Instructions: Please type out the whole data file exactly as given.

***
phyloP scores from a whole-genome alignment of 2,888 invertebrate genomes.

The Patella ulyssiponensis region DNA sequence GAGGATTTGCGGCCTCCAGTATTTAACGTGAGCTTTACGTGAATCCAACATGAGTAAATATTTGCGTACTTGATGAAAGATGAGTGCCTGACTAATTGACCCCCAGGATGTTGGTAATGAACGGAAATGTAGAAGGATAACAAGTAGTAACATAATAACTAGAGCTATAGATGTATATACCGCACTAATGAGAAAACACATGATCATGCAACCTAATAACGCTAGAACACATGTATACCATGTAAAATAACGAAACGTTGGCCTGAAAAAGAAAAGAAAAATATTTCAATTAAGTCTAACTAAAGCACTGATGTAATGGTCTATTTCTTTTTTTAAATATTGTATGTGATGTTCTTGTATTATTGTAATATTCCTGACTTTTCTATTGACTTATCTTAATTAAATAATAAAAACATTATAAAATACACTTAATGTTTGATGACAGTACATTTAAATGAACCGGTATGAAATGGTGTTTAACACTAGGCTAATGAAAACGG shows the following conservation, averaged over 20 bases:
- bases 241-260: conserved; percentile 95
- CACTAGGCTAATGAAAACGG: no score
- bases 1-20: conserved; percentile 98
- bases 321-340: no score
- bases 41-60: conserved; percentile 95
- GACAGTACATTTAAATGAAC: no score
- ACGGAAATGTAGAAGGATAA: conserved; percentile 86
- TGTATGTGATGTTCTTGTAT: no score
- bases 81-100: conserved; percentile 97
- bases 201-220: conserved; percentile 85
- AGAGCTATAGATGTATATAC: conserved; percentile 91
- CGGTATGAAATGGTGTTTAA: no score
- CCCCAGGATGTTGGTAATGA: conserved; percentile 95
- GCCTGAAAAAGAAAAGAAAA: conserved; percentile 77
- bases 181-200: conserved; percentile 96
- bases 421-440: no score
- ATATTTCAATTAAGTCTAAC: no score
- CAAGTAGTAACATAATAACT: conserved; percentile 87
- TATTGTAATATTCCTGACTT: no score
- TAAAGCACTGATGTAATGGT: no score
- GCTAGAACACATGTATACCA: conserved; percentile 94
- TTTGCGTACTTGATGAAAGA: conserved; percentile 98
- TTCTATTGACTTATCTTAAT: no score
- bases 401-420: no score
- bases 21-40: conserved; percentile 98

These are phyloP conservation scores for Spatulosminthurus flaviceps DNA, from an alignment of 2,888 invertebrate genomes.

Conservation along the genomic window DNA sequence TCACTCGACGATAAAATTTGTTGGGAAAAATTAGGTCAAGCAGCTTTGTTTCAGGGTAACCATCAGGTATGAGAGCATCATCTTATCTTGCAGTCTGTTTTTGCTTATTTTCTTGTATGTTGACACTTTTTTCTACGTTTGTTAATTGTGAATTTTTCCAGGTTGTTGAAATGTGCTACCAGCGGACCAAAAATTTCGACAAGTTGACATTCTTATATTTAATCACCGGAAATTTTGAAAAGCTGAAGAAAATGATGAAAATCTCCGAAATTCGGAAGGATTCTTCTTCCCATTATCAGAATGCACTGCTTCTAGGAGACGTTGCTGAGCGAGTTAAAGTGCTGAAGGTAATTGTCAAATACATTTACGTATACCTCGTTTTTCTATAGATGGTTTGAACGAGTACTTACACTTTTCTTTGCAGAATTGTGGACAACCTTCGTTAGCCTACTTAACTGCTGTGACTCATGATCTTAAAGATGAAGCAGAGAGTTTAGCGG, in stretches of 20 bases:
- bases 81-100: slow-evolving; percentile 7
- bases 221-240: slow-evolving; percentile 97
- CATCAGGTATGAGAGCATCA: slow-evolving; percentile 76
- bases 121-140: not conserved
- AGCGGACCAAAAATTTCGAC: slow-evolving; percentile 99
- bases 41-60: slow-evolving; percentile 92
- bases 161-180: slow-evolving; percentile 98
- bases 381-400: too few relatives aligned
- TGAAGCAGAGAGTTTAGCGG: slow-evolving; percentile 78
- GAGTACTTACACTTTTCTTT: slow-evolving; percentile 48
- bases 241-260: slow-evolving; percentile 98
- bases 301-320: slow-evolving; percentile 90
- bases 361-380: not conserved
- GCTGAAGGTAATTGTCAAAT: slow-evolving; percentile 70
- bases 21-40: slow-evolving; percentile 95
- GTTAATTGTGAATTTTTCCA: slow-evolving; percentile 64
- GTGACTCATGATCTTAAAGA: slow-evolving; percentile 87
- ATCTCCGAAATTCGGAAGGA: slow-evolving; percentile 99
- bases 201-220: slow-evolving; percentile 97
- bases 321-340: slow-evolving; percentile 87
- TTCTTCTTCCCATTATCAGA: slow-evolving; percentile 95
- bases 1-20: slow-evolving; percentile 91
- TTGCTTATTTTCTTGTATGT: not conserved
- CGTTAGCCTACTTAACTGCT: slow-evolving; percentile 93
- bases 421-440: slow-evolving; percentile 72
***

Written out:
phyloP scores from a whole-genome alignment of 2,888 invertebrate genomes.

The Patella ulyssiponensis region DNA sequence GAGGATTTGCGGCCTCCAGTATTTAACGTGAGCTTTACGTGAATCCAACATGAGTAAATATTTGCGTACTTGATGAAAGATGAGTGCCTGACTAATTGACCCCCAGGATGTTGGTAATGAACGGAAATGTAGAAGGATAACAAGTAGTAACATAATAACTAGAGCTATAGATGTATATACCGCACTAATGAGAAAACACATGATCATGCAACCTAATAACGCTAGAACACATGTATACCATGTAAAATAACGAAACGTTGGCCTGAAAAAGAAAAGAAAAATATTTCAATTAAGTCTAACTAAAGCACTGATGTAATGGTCTATTTCTTTTTTTAAATATTGTATGTGATGTTCTTGTATTATTGTAATATTCCTGACTTTTCTATTGACTTATCTTAATTAAATAATAAAAACATTATAAAATACACTTAATGTTTGATGACAGTACATTTAAATGAACCGGTATGAAATGGTGTTTAACACTAGGCTAATGAAAACGG shows the following conservation, averaged over 20 bases:
- bases 241-260: conserved; percentile 95
- CACTAGGCTAATGAAAACGG: no score
- bases 1-20: conserved; percentile 98
- bases 321-340: no score
- bases 41-60: conserved; percentile 95
- GACAGTACATTTAAATGAAC: no score
- ACGGAAATGTAGAAGGATAA: conserved; percentile 86
- TGTATGTGATGTTCTTGTAT: no score
- bases 81-100: conserved; percentile 97
- bases 201-220: conserved; percentile 85
- AGAGCTATAGATGTATATAC: conserved; percentile 91
- CGGTATGAAATGGTGTTTAA: no score
- CCCCAGGATGTTGGTAATGA: conserved; percentile 95
- GCCTGAAAAAGAAAAGAAAA: conserved; percentile 77
- bases 181-200: conserved; percentile 96
- bases 421-440: no score
- ATATTTCAATTAAGTCTAAC: no score
- CAAGTAGTAACATAATAACT: conserved; percentile 87
- TATTGTAATATTCCTGACTT: no score
- TAAAGCACTGATGTAATGGT: no score
- GCTAGAACACATGTATACCA: conserved; percentile 94
- TTTGCGTACTTGATGAAAGA: conserved; percentile 98
- TTCTATTGACTTATCTTAAT: no score
- bases 401-420: no score
- bases 21-40: conserved; percentile 98

These are phyloP conservation scores for Spatulosminthurus flaviceps DNA, from an alignment of 2,888 invertebrate genomes.

Conservation along the genomic window DNA sequence TCACTCGACGATAAAATTTGTTGGGAAAAATTAGGTCAAGCAGCTTTGTTTCAGGGTAACCATCAGGTATGAGAGCATCATCTTATCTTGCAGTCTGTTTTTGCTTATTTTCTTGTATGTTGACACTTTTTTCTACGTTTGTTAATTGTGAATTTTTCCAGGTTGTTGAAATGTGCTACCAGCGGACCAAAAATTTCGACAAGTTGACATTCTTATATTTAATCACCGGAAATTTTGAAAAGCTGAAGAAAATGATGAAAATCTCCGAAATTCGGAAGGATTCTTCTTCCCATTATCAGAATGCACTGCTTCTAGGAGACGTTGCTGAGCGAGTTAAAGTGCTGAAGGTAATTGTCAAATACATTTACGTATACCTCGTTTTTCTATAGATGGTTTGAACGAGTACTTACACTTTTCTTTGCAGAATTGTGGACAACCTTCGTTAGCCTACTTAACTGCTGTGACTCATGATCTTAAAGATGAAGCAGAGAGTTTAGCGG, in stretches of 20 bases:
- bases 81-100: slow-evolving; percentile 7
- bases 221-240: slow-evolving; percentile 97
- CATCAGGTATGAGAGCATCA: slow-evolving; percentile 76
- bases 121-140: not conserved
- AGCGGACCAAAAATTTCGAC: slow-evolving; percentile 99
- bases 41-60: slow-evolving; percentile 92
- bases 161-180: slow-evolving; percentile 98
- bases 381-400: too few relatives aligned
- TGAAGCAGAGAGTTTAGCGG: slow-evolving; percentile 78
- GAGTACTTACACTTTTCTTT: slow-evolving; percentile 48
- bases 241-260: slow-evolving; percentile 98
- bases 301-320: slow-evolving; percentile 90
- bases 361-380: not conserved
- GCTGAAGGTAATTGTCAAAT: slow-evolving; percentile 70
- bases 21-40: slow-evolving; percentile 95
- GTTAATTGTGAATTTTTCCA: slow-evolving; percentile 64
- GTGACTCATGATCTTAAAGA: slow-evolving; percentile 87
- ATCTCCGAAATTCGGAAGGA: slow-evolving; percentile 99
- bases 201-220: slow-evolving; percentile 97
- bases 321-340: slow-evolving; percentile 87
- TTCTTCTTCCCATTATCAGA: slow-evolving; percentile 95
- bases 1-20: slow-evolving; percentile 91
- TTGCTTATTTTCTTGTATGT: not conserved
- CGTTAGCCTACTTAACTGCT: slow-evolving; percentile 93
- bases 421-440: slow-evolving; percentile 72